Our number two story in the Countdown we didn't think just reporting his passing was tribute enough to an actor who had contributed so greatly to one of the classic comedies of film history so tonight we'll remember John Vernon with one of his co-stars in "Animal House," Peter Riegert. First a quick reminder.


JOHN VERNON, ACTOR: The time has come for someone to put his foot down. And that foot is me.


OLBERMANN: Joining me now actor Peter Riegert, Boon in "Animal House." Most recently, director and co-star with Isabella Rossellini in film "King of the Corner." Peter, thanks so much for joining me tonight.

PETER RIEGERT, ACTOR/DIRECTOR: Nice to be with you, Keith.

OLBERMANN: I was watching the film again the other day and it dawned on me that all of you in that movie obviously gave wonderful performances, but in the role of the starched, stiff authority figure, John Vernon was probably the only actor on the set who couldn't play it for laughs. The humor comes from how deadly seriously he takes his situation. That must have been extraordinarily difficult for him to do. Was it amazing to watch?

RIEGERT: Well, I guess as an actor, you just take for granted when somebody is doing good work. But your description of the difficulty or the degree of difficulty is very accurate. Because he's not just a straight man. He is not just there to make others say funny things. He is actually getting you to laugh at him simultaneously. So it is a rather sophisticated performance. And I thought he was absolutely brilliant. If the academy took comedy seriously, he would be deserving of a nomination.

OLBERMANN: What was it like to work with him? I gather he was, he and Donald Sutherland would have been the old pros on the set and the rest of you guys would have been the newcomers.

RIEGERT: We were the kids as it were. I was not a kid but I was playing one. For us, John and Donald obviously and Verna Bloom and Cesare Danova represented something important to me that I was working with such talented people who had so much experience. There was a lot to learn from them.

OLBERMANN: The director John Landis was quoted in the "Los Angeles Times" the other day saying - let me read it exactly. "I don't think the picture would work without him."

Given all that bedlam that's going on on the screen between you and Belushi and Tim Matheson and Karen Allen and Bruce McGill and everybody else, do you think he has it right? Would it have not had a center? Would it have not had a nucleus without this man?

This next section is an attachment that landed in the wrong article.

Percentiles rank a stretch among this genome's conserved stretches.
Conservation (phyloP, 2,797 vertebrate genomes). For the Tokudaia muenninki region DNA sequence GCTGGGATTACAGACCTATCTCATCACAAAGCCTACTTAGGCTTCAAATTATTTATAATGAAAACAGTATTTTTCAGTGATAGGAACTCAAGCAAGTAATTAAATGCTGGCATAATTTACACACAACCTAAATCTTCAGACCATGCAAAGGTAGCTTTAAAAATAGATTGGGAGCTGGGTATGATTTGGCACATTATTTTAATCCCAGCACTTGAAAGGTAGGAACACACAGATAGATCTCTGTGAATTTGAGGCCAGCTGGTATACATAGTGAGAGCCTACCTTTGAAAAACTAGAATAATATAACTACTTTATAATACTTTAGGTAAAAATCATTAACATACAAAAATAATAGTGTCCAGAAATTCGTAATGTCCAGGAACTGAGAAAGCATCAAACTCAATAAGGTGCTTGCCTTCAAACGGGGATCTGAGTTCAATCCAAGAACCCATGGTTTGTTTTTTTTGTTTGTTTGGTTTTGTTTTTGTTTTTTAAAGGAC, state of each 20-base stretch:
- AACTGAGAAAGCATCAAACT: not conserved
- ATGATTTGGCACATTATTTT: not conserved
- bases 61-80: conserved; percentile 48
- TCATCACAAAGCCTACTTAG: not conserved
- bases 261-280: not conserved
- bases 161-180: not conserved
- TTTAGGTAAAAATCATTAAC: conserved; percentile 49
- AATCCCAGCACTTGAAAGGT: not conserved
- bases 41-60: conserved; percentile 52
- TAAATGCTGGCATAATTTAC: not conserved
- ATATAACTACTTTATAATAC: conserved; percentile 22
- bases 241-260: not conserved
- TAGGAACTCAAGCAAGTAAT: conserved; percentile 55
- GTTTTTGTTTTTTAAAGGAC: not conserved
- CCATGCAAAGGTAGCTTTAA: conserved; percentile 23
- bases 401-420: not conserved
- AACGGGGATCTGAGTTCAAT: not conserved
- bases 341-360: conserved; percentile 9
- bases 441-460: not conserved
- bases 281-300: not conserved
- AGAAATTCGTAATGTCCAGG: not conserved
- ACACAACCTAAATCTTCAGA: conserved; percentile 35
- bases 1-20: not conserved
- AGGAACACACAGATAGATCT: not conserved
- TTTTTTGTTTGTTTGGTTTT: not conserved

RIEGERT: I do agree. I think John's character, that Dean Wormer was the axle around which the film revolved because we were protesting, the guys in the fraternity were obviously rebelling against morality or moralism or moralizing, and culture critics and pomposity. So he represented that part that we had to be in rebellion against. And he was superb.

OLBERMANN: This man had an extraordinary range of credits as an actor from voicing cartoons to voicing Big Brother to Dirty Harry and the outlaw Josey Wales. One of his daughters said that boyfriends would come to her house and do a double take and say your dad is Dean Wormer? Did he regret being identified so closely with that film and that role considering how varied his career had been?

RIEGERT: You know, I don't know. But John had a great sense of humor. My guess is he would be quite tickled that this is how he's going to be remembered. You know every actor knows when it is their time, they're going to be picked, or have a movie associated with them. And it never really fully recognizes the decades that go into making a career in the theater. But I think he would have a terrific appreciation. And being remembered is certainly worthwhile in this case over something so special.

OLBERMANN: Last thing, not to get too academic, but if you were teaching somebody how to act, would you say this is actually one of the great instances of how to get laughs and never letting on to the audience that you're trying to get laughs?

RIEGERT: I would use it as a primer. Absolutely. To this day, whenever I watch him, I'm absolutely fascinated what he could get away with. When he yells out, no more fun of any kind, I mean, that's the theme of the movie in a funny kind of way. That's what the animal house was fighting against. Fun. Or for fun.